Assange created 'grave risk' to US agents in war zones, lawyers argue

By John Mercury February 22, 2024

Julian Assange “created a grave and imminent risk” to American agents overseas when his WikiLeaks website published classified US documents, lawyers have argued.

As Assange makes a final attempt under UK law to avoid being extradited to the United States, barristers for the American government said he went a “considerable way beyond” the role of a journalist in gathering information.

Lawyer Clair Dobbin told the High Court that innocent people, many of whom “lived in war zones or under repressive regimes”, could have been harmed.

Assange’s supporters say he is a hero who is being persecuted for exposing US wrongdoing.

The High Court will hear Julian Assange's final appeal against being sent to the US
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Julian Assange in 2017. Pic: PA

But American prosecutors allege the 52-year-old WikiLeaks founder encouraged and helped US Army intelligence analyst Chelsea Manning to steal diplomatic cables and military files that his site published.

On the second day of a two-day hearing, Ms Dobbin said Assange was “not someone who just set up an online box to which people can provide classified information”.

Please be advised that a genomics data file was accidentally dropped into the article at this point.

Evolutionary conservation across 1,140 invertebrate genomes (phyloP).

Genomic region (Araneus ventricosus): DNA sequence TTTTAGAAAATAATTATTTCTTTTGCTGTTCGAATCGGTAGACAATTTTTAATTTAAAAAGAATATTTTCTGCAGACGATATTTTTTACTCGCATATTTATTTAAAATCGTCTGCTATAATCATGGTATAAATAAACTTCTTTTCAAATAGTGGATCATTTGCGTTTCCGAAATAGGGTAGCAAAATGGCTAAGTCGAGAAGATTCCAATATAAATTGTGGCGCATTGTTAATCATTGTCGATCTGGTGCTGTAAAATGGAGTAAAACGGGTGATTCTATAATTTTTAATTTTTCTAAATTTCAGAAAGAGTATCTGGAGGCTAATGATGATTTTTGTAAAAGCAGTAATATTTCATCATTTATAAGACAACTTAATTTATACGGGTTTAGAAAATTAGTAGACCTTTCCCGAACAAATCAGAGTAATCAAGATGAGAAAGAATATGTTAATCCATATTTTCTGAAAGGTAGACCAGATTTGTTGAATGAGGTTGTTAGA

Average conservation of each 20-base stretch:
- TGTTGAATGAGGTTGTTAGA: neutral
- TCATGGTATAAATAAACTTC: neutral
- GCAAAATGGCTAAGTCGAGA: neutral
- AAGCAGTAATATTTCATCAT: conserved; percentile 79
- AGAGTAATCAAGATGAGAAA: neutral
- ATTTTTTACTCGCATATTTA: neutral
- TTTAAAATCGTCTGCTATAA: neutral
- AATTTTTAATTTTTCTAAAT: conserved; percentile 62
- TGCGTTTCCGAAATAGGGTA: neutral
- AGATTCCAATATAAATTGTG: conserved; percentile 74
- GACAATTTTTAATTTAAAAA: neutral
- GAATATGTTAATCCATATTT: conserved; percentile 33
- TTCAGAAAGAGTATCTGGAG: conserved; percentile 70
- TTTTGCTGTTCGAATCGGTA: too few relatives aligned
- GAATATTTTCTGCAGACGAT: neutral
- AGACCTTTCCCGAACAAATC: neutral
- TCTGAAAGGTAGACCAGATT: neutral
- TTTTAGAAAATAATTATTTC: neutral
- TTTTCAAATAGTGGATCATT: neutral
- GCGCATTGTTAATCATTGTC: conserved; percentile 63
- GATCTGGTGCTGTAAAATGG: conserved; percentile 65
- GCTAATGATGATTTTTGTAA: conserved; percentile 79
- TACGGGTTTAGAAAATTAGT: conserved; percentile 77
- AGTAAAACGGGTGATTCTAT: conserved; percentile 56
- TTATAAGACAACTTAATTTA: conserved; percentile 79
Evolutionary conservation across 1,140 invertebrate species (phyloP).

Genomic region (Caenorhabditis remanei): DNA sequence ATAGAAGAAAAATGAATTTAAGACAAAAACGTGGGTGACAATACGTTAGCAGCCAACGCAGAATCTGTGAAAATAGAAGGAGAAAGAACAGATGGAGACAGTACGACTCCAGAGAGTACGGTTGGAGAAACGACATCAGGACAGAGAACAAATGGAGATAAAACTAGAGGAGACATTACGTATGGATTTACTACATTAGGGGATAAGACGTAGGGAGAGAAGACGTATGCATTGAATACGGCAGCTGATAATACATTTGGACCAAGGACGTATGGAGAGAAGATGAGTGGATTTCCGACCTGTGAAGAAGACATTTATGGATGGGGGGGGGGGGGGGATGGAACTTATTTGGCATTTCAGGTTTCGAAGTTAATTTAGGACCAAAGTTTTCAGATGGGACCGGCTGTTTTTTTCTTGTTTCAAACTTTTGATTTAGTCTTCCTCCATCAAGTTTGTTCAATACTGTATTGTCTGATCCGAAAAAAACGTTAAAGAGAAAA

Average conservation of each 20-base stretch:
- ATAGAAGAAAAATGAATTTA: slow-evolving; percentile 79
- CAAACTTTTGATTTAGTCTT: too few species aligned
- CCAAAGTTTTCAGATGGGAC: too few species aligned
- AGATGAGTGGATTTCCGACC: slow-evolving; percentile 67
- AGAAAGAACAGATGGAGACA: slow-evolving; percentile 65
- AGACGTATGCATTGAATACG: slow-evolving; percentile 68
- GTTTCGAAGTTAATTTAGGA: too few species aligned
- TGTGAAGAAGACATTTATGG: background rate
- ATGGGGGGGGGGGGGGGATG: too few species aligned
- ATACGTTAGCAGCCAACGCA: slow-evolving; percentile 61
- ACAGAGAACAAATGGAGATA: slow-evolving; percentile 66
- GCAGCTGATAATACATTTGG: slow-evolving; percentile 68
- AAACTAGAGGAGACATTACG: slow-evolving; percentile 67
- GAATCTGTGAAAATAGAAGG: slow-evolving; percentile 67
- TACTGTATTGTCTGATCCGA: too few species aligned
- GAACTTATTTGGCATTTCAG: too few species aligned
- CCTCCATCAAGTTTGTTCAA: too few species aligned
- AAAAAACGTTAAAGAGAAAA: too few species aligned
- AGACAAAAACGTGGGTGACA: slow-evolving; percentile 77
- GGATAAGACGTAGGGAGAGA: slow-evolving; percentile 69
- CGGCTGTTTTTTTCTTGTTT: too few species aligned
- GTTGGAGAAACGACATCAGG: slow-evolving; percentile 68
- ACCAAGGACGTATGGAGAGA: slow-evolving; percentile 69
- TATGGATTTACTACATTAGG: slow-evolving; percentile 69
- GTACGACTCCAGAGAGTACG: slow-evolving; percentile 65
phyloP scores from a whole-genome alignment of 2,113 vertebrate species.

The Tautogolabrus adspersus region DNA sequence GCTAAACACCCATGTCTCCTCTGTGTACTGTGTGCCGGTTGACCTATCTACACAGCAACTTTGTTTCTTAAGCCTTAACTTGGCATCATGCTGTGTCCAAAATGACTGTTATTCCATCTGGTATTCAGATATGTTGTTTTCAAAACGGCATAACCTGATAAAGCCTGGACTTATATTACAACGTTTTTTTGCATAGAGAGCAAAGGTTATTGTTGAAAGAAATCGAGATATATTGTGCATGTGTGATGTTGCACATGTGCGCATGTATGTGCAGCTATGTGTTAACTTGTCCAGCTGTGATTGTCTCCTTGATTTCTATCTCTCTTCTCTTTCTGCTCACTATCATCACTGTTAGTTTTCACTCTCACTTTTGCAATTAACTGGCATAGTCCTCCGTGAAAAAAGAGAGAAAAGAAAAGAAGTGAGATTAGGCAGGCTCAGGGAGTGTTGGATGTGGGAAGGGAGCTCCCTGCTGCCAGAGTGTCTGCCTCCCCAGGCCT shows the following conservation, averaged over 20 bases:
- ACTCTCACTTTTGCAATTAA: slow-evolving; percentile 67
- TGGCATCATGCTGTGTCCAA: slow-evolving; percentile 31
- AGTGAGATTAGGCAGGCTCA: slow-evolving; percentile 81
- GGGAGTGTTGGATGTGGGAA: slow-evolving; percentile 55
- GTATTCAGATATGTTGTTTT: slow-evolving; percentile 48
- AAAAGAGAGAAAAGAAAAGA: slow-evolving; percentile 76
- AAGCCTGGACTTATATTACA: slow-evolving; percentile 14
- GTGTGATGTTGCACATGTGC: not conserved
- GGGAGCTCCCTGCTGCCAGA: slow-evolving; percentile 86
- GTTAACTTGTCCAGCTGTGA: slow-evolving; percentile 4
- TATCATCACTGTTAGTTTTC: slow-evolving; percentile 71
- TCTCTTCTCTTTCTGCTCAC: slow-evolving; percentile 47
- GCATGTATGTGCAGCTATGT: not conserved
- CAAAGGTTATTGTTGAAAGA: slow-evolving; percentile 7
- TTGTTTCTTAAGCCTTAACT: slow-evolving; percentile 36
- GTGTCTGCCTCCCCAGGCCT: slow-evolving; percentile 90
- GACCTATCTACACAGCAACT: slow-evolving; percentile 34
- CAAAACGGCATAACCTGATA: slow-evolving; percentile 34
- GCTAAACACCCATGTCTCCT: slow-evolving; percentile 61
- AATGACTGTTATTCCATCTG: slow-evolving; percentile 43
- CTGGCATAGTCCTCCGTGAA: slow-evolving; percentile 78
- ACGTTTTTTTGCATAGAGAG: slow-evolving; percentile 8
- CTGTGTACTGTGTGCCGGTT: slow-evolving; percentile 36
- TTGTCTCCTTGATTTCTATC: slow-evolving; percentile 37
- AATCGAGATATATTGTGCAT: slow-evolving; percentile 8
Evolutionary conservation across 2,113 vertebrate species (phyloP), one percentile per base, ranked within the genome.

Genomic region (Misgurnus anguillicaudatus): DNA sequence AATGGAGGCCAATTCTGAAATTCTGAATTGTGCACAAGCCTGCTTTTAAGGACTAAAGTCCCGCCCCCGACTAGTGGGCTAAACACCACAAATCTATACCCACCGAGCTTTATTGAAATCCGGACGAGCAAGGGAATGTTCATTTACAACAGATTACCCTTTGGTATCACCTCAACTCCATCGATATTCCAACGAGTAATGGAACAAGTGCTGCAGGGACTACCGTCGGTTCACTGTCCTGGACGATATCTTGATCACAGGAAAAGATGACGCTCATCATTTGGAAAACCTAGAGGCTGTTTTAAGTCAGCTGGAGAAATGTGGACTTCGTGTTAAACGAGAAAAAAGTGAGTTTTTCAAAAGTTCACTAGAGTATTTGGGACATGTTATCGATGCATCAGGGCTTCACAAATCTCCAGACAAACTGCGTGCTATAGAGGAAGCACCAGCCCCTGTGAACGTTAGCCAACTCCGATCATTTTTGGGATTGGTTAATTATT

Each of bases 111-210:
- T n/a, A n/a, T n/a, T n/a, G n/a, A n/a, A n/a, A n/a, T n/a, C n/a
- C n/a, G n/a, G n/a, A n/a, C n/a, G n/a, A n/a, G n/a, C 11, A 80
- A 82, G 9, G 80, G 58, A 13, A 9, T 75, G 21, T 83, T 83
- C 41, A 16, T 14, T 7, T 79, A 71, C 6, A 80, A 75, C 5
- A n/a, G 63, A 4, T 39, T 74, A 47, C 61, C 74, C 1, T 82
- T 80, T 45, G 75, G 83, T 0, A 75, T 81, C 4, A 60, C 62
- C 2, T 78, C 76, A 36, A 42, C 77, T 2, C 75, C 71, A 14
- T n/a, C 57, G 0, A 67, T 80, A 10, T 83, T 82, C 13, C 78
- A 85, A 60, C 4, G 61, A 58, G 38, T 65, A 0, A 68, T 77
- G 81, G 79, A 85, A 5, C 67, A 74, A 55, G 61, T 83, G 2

She added: “The allegations are that he sought to encourage theft and hacking that would benefit WikiLeaks.”

Ms Dobbin also rejected claims that charges against him are a “tool of oppression” to punish Assange for his political opinions.

Rather, she said, the prosecution is based on law and evidence.

Assange “indiscriminately and knowingly published to the world the names of individuals who acted as sources of information to the US”, Ms Dobbin said.

“It is these facts which distinguish him, not his political opinions.”

Assange, who is detained in London’s Belmarsh Prison, was absent from court on both days because he is unwell, according to WikiLeaks. His wife Stella said he had wanted to attend but was “not in good condition”.

Protesters outside the Royal Courts of Justice in London, during a hearing in the extradition case of the WikiLeaks founder Julian Assange
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A pro-Assange demonstrator outside the Royal Courts of Justice

The appeal follows a judge’s ruling in January 2021 that Assange could not be extradited because of his risk of suicide in a US prison.

But that decision was later overturned after America gave additional assurances.

Ms Dobbin said those assurances “wholly undermine this suggestion that anything could happen to him”.

Assange’s lawyers are asking for the go-ahead to challenge the original judge’s dismissal of other parts of his case to prevent his extradition.

If he succeeds, his case will go to a full appeal. If he loses, he could take his fight to the European Court of Human Rights.

A High Court ruling on his future is not expected until March at the earliest.

Read more:
Assange’s new court battle explained
Fugitive or hero? A timeline of Assange’s legal fight
Acid to destroy expensive art if Assange dies in prison

Yesterday, Stella Assange said her husband had not done anything wrong and his “life is at risk” every day he is in prison.

“If he is taken to the US he will never be a free man again,” she told Sky News.

“He will not survive it. The US wants to put him in the deepest, darkest hole of the US prison system for publishing the truth.”

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